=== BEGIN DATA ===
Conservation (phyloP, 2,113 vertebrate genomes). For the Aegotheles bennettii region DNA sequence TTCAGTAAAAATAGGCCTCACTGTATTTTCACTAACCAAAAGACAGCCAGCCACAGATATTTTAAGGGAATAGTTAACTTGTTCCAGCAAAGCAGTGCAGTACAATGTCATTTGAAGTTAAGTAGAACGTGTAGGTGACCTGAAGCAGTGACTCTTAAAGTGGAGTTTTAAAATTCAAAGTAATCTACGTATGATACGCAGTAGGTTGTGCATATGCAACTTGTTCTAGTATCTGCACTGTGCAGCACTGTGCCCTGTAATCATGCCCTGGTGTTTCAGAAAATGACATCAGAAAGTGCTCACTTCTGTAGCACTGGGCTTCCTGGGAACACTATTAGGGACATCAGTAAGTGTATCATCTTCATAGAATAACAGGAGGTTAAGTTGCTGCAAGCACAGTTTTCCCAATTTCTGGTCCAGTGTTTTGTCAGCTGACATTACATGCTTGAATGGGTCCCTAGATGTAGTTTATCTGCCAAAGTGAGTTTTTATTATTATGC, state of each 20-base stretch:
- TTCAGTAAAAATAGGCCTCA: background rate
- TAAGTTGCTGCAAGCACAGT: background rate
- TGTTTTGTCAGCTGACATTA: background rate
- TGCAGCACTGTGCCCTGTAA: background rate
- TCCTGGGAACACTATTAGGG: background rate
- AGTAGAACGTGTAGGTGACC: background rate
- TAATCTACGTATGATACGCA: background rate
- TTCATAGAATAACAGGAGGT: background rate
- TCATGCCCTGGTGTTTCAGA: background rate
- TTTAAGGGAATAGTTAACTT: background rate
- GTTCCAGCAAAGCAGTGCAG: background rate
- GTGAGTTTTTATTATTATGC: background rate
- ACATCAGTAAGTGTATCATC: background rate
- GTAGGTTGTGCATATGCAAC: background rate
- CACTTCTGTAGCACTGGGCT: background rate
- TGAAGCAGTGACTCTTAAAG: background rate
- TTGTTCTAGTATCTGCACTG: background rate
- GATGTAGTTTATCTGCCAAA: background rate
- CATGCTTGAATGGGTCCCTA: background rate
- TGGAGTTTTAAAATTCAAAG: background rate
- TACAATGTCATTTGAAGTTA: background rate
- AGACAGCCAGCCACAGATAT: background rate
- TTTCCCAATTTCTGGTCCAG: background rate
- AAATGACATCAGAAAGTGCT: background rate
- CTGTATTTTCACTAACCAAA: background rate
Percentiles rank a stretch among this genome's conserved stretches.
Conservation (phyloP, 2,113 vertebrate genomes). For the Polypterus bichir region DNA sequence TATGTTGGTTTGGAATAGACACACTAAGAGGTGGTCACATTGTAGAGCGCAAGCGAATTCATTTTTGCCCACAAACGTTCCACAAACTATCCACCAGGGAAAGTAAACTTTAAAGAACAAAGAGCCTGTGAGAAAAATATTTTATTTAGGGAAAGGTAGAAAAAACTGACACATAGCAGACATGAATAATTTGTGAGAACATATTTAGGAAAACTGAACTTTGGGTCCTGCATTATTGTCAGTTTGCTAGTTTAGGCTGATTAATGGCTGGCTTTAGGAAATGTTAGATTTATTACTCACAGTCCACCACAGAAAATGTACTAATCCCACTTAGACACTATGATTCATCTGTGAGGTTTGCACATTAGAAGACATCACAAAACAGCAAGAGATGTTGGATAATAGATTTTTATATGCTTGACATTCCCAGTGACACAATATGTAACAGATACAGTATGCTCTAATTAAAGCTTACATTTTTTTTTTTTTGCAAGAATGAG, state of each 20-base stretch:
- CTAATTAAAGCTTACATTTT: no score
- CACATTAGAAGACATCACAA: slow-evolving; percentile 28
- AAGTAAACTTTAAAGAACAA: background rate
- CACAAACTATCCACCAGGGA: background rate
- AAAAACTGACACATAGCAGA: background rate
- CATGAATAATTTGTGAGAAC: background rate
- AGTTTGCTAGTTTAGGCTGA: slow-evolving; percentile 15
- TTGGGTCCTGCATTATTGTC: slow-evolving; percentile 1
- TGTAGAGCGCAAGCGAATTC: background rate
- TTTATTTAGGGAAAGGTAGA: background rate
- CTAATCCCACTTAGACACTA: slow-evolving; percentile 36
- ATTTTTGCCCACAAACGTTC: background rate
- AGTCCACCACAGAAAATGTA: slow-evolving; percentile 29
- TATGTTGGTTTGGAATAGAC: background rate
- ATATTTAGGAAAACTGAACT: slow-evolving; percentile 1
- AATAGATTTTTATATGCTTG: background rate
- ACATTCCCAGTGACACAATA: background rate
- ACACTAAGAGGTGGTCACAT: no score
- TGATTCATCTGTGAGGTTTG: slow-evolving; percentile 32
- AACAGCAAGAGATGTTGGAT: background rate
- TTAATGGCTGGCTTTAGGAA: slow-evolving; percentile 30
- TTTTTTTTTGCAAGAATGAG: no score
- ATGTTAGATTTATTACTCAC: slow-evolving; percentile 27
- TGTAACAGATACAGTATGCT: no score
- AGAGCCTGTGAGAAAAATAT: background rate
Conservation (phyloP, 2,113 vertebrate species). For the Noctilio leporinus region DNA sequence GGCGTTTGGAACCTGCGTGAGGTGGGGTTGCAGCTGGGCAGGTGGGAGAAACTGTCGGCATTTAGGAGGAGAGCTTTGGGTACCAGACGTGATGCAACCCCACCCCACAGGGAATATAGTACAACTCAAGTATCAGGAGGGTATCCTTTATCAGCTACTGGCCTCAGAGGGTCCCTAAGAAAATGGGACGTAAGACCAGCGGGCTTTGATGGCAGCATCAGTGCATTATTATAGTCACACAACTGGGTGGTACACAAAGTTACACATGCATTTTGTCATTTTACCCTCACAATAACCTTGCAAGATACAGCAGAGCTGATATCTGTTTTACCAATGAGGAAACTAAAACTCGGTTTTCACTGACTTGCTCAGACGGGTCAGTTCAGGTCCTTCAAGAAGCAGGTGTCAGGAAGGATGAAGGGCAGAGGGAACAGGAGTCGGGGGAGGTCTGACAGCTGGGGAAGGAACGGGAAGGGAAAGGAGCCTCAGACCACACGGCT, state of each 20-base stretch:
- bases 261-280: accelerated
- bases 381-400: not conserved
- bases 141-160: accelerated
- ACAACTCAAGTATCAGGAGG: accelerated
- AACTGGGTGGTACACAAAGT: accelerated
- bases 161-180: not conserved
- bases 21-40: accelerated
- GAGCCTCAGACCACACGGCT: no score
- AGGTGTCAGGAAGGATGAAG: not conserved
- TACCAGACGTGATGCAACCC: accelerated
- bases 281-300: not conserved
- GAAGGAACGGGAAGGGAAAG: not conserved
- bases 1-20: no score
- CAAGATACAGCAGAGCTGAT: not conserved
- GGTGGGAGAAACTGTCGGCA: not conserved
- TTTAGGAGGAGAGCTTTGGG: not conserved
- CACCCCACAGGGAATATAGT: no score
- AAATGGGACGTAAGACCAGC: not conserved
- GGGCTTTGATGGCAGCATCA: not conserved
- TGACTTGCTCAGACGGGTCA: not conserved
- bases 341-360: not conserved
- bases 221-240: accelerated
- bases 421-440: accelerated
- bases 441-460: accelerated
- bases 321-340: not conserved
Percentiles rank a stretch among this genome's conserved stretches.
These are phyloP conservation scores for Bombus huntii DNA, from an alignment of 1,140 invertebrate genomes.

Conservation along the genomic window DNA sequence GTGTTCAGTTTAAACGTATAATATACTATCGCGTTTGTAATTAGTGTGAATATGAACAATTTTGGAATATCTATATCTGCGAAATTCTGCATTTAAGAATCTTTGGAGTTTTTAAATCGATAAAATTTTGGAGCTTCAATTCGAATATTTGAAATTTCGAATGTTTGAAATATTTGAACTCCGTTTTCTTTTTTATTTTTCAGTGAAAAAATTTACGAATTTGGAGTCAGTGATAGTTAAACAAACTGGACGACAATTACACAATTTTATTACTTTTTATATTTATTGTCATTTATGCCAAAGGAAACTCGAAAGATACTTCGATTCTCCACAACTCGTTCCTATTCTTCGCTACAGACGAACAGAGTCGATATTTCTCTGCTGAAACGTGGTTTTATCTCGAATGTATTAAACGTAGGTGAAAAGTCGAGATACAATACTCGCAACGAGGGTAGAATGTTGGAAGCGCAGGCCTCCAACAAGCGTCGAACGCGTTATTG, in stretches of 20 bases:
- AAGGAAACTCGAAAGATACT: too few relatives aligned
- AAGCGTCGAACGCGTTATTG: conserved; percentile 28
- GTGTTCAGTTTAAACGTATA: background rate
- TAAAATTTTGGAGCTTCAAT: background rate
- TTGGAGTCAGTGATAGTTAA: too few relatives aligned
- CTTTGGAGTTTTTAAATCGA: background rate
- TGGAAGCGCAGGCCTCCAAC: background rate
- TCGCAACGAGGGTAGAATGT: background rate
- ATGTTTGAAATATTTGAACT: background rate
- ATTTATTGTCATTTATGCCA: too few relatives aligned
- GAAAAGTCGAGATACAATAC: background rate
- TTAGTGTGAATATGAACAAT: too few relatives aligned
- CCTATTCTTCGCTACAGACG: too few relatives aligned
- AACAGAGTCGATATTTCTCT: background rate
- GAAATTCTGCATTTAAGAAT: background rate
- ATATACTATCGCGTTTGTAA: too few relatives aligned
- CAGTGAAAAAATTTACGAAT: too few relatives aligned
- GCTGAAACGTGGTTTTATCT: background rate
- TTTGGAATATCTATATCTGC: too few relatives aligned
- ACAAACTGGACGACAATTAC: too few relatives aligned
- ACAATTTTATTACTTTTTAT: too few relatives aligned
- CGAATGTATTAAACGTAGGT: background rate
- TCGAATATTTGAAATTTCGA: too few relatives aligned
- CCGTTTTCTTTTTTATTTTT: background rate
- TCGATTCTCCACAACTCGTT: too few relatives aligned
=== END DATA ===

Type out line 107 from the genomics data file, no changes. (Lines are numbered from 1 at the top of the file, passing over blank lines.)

- TCGATTCTCCACAACTCGTT: too few relatives aligned